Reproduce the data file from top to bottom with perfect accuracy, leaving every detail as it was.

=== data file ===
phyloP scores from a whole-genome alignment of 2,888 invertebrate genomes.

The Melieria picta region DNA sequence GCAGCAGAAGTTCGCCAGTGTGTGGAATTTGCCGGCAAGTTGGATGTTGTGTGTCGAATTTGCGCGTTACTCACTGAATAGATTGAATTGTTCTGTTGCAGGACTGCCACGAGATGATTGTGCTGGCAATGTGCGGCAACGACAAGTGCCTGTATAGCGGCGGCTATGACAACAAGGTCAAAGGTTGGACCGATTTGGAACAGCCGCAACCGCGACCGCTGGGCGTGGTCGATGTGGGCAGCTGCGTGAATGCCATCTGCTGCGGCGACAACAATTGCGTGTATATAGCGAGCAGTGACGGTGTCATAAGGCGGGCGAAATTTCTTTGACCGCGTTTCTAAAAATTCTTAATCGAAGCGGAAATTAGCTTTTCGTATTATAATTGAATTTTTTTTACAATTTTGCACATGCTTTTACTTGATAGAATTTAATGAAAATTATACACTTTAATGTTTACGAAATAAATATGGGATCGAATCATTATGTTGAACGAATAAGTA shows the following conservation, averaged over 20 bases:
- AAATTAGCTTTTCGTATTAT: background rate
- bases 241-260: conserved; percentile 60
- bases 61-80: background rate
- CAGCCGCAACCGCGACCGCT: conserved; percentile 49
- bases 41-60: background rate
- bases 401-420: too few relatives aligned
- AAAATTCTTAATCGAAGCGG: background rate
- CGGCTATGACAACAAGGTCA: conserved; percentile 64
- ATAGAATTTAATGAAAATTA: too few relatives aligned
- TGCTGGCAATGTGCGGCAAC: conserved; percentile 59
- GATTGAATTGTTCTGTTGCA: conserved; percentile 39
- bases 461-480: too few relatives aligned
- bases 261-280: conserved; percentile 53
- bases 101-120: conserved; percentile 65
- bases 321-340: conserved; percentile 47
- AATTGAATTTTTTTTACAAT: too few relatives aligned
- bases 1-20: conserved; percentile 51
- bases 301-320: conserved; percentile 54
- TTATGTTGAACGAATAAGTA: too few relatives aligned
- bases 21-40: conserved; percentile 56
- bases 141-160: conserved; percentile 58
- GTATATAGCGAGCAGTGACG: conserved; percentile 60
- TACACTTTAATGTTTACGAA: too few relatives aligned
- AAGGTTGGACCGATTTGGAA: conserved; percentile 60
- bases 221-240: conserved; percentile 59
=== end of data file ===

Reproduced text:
phyloP scores from a whole-genome alignment of 2,888 invertebrate genomes.

The Melieria picta region DNA sequence GCAGCAGAAGTTCGCCAGTGTGTGGAATTTGCCGGCAAGTTGGATGTTGTGTGTCGAATTTGCGCGTTACTCACTGAATAGATTGAATTGTTCTGTTGCAGGACTGCCACGAGATGATTGTGCTGGCAATGTGCGGCAACGACAAGTGCCTGTATAGCGGCGGCTATGACAACAAGGTCAAAGGTTGGACCGATTTGGAACAGCCGCAACCGCGACCGCTGGGCGTGGTCGATGTGGGCAGCTGCGTGAATGCCATCTGCTGCGGCGACAACAATTGCGTGTATATAGCGAGCAGTGACGGTGTCATAAGGCGGGCGAAATTTCTTTGACCGCGTTTCTAAAAATTCTTAATCGAAGCGGAAATTAGCTTTTCGTATTATAATTGAATTTTTTTTACAATTTTGCACATGCTTTTACTTGATAGAATTTAATGAAAATTATACACTTTAATGTTTACGAAATAAATATGGGATCGAATCATTATGTTGAACGAATAAGTA shows the following conservation, averaged over 20 bases:
- AAATTAGCTTTTCGTATTAT: background rate
- bases 241-260: conserved; percentile 60
- bases 61-80: background rate
- CAGCCGCAACCGCGACCGCT: conserved; percentile 49
- bases 41-60: background rate
- bases 401-420: too few relatives aligned
- AAAATTCTTAATCGAAGCGG: background rate
- CGGCTATGACAACAAGGTCA: conserved; percentile 64
- ATAGAATTTAATGAAAATTA: too few relatives aligned
- TGCTGGCAATGTGCGGCAAC: conserved; percentile 59
- GATTGAATTGTTCTGTTGCA: conserved; percentile 39
- bases 461-480: too few relatives aligned
- bases 261-280: conserved; percentile 53
- bases 101-120: conserved; percentile 65
- bases 321-340: conserved; percentile 47
- AATTGAATTTTTTTTACAAT: too few relatives aligned
- bases 1-20: conserved; percentile 51
- bases 301-320: conserved; percentile 54
- TTATGTTGAACGAATAAGTA: too few relatives aligned
- bases 21-40: conserved; percentile 56
- bases 141-160: conserved; percentile 58
- GTATATAGCGAGCAGTGACG: conserved; percentile 60
- TACACTTTAATGTTTACGAA: too few relatives aligned
- AAGGTTGGACCGATTTGGAA: conserved; percentile 60
- bases 221-240: conserved; percentile 59